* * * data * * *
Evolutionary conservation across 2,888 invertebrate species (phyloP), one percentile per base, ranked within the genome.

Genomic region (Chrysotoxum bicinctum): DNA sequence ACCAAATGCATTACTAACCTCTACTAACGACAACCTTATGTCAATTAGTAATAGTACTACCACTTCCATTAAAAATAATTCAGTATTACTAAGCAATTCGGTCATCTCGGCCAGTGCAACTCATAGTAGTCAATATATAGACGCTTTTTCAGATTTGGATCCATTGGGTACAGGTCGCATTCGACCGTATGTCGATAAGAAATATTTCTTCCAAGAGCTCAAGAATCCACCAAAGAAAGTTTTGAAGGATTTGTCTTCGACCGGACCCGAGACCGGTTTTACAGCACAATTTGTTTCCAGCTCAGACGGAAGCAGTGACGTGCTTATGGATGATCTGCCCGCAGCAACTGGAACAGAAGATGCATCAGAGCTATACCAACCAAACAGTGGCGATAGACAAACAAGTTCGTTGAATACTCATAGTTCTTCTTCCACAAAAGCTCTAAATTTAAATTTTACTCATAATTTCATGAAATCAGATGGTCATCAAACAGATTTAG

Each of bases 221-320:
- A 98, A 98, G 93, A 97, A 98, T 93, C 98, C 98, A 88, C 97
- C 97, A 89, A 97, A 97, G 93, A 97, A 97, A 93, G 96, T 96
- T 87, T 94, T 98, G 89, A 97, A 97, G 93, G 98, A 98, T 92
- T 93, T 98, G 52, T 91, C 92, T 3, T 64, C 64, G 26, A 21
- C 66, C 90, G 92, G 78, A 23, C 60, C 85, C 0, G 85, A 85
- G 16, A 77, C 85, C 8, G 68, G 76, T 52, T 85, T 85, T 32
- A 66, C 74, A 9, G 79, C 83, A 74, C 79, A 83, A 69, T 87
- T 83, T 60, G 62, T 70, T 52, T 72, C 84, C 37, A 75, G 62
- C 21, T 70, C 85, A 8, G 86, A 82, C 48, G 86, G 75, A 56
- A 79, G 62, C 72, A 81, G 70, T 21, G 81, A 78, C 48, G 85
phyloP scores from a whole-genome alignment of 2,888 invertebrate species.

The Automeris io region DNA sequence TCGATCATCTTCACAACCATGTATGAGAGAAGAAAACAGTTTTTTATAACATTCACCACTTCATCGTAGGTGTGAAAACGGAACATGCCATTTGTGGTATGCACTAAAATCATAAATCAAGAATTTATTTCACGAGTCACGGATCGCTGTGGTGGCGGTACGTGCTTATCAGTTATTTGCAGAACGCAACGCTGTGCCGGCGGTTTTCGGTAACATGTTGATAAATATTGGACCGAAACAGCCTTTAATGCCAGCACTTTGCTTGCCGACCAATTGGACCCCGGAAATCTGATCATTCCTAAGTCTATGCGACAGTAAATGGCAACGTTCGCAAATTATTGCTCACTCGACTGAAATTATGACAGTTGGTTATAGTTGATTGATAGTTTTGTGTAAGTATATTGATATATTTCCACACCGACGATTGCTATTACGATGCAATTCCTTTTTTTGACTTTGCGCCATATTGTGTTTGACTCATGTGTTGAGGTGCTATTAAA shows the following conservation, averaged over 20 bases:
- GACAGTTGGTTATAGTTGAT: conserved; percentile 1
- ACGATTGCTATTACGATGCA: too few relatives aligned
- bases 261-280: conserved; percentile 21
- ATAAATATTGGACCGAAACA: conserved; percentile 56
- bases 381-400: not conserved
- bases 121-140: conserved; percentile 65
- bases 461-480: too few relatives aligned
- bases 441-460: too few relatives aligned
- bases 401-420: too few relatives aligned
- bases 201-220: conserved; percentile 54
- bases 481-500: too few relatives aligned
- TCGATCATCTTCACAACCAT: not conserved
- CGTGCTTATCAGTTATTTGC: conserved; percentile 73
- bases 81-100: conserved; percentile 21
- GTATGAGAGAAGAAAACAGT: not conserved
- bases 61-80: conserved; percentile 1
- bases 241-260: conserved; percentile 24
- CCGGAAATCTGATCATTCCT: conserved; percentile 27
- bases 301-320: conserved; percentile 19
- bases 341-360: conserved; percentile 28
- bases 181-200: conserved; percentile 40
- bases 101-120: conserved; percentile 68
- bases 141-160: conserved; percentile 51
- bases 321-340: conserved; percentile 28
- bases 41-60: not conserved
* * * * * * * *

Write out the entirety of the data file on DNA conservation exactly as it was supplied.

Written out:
Evolutionary conservation across 2,888 invertebrate species (phyloP), one percentile per base, ranked within the genome.

Genomic region (Chrysotoxum bicinctum): DNA sequence ACCAAATGCATTACTAACCTCTACTAACGACAACCTTATGTCAATTAGTAATAGTACTACCACTTCCATTAAAAATAATTCAGTATTACTAAGCAATTCGGTCATCTCGGCCAGTGCAACTCATAGTAGTCAATATATAGACGCTTTTTCAGATTTGGATCCATTGGGTACAGGTCGCATTCGACCGTATGTCGATAAGAAATATTTCTTCCAAGAGCTCAAGAATCCACCAAAGAAAGTTTTGAAGGATTTGTCTTCGACCGGACCCGAGACCGGTTTTACAGCACAATTTGTTTCCAGCTCAGACGGAAGCAGTGACGTGCTTATGGATGATCTGCCCGCAGCAACTGGAACAGAAGATGCATCAGAGCTATACCAACCAAACAGTGGCGATAGACAAACAAGTTCGTTGAATACTCATAGTTCTTCTTCCACAAAAGCTCTAAATTTAAATTTTACTCATAATTTCATGAAATCAGATGGTCATCAAACAGATTTAG

Each of bases 221-320:
- A 98, A 98, G 93, A 97, A 98, T 93, C 98, C 98, A 88, C 97
- C 97, A 89, A 97, A 97, G 93, A 97, A 97, A 93, G 96, T 96
- T 87, T 94, T 98, G 89, A 97, A 97, G 93, G 98, A 98, T 92
- T 93, T 98, G 52, T 91, C 92, T 3, T 64, C 64, G 26, A 21
- C 66, C 90, G 92, G 78, A 23, C 60, C 85, C 0, G 85, A 85
- G 16, A 77, C 85, C 8, G 68, G 76, T 52, T 85, T 85, T 32
- A 66, C 74, A 9, G 79, C 83, A 74, C 79, A 83, A 69, T 87
- T 83, T 60, G 62, T 70, T 52, T 72, C 84, C 37, A 75, G 62
- C 21, T 70, C 85, A 8, G 86, A 82, C 48, G 86, G 75, A 56
- A 79, G 62, C 72, A 81, G 70, T 21, G 81, A 78, C 48, G 85
phyloP scores from a whole-genome alignment of 2,888 invertebrate species.

The Automeris io region DNA sequence TCGATCATCTTCACAACCATGTATGAGAGAAGAAAACAGTTTTTTATAACATTCACCACTTCATCGTAGGTGTGAAAACGGAACATGCCATTTGTGGTATGCACTAAAATCATAAATCAAGAATTTATTTCACGAGTCACGGATCGCTGTGGTGGCGGTACGTGCTTATCAGTTATTTGCAGAACGCAACGCTGTGCCGGCGGTTTTCGGTAACATGTTGATAAATATTGGACCGAAACAGCCTTTAATGCCAGCACTTTGCTTGCCGACCAATTGGACCCCGGAAATCTGATCATTCCTAAGTCTATGCGACAGTAAATGGCAACGTTCGCAAATTATTGCTCACTCGACTGAAATTATGACAGTTGGTTATAGTTGATTGATAGTTTTGTGTAAGTATATTGATATATTTCCACACCGACGATTGCTATTACGATGCAATTCCTTTTTTTGACTTTGCGCCATATTGTGTTTGACTCATGTGTTGAGGTGCTATTAAA shows the following conservation, averaged over 20 bases:
- GACAGTTGGTTATAGTTGAT: conserved; percentile 1
- ACGATTGCTATTACGATGCA: too few relatives aligned
- bases 261-280: conserved; percentile 21
- ATAAATATTGGACCGAAACA: conserved; percentile 56
- bases 381-400: not conserved
- bases 121-140: conserved; percentile 65
- bases 461-480: too few relatives aligned
- bases 441-460: too few relatives aligned
- bases 401-420: too few relatives aligned
- bases 201-220: conserved; percentile 54
- bases 481-500: too few relatives aligned
- TCGATCATCTTCACAACCAT: not conserved
- CGTGCTTATCAGTTATTTGC: conserved; percentile 73
- bases 81-100: conserved; percentile 21
- GTATGAGAGAAGAAAACAGT: not conserved
- bases 61-80: conserved; percentile 1
- bases 241-260: conserved; percentile 24
- CCGGAAATCTGATCATTCCT: conserved; percentile 27
- bases 301-320: conserved; percentile 19
- bases 341-360: conserved; percentile 28
- bases 181-200: conserved; percentile 40
- bases 101-120: conserved; percentile 68
- bases 141-160: conserved; percentile 51
- bases 321-340: conserved; percentile 28
- bases 41-60: not conserved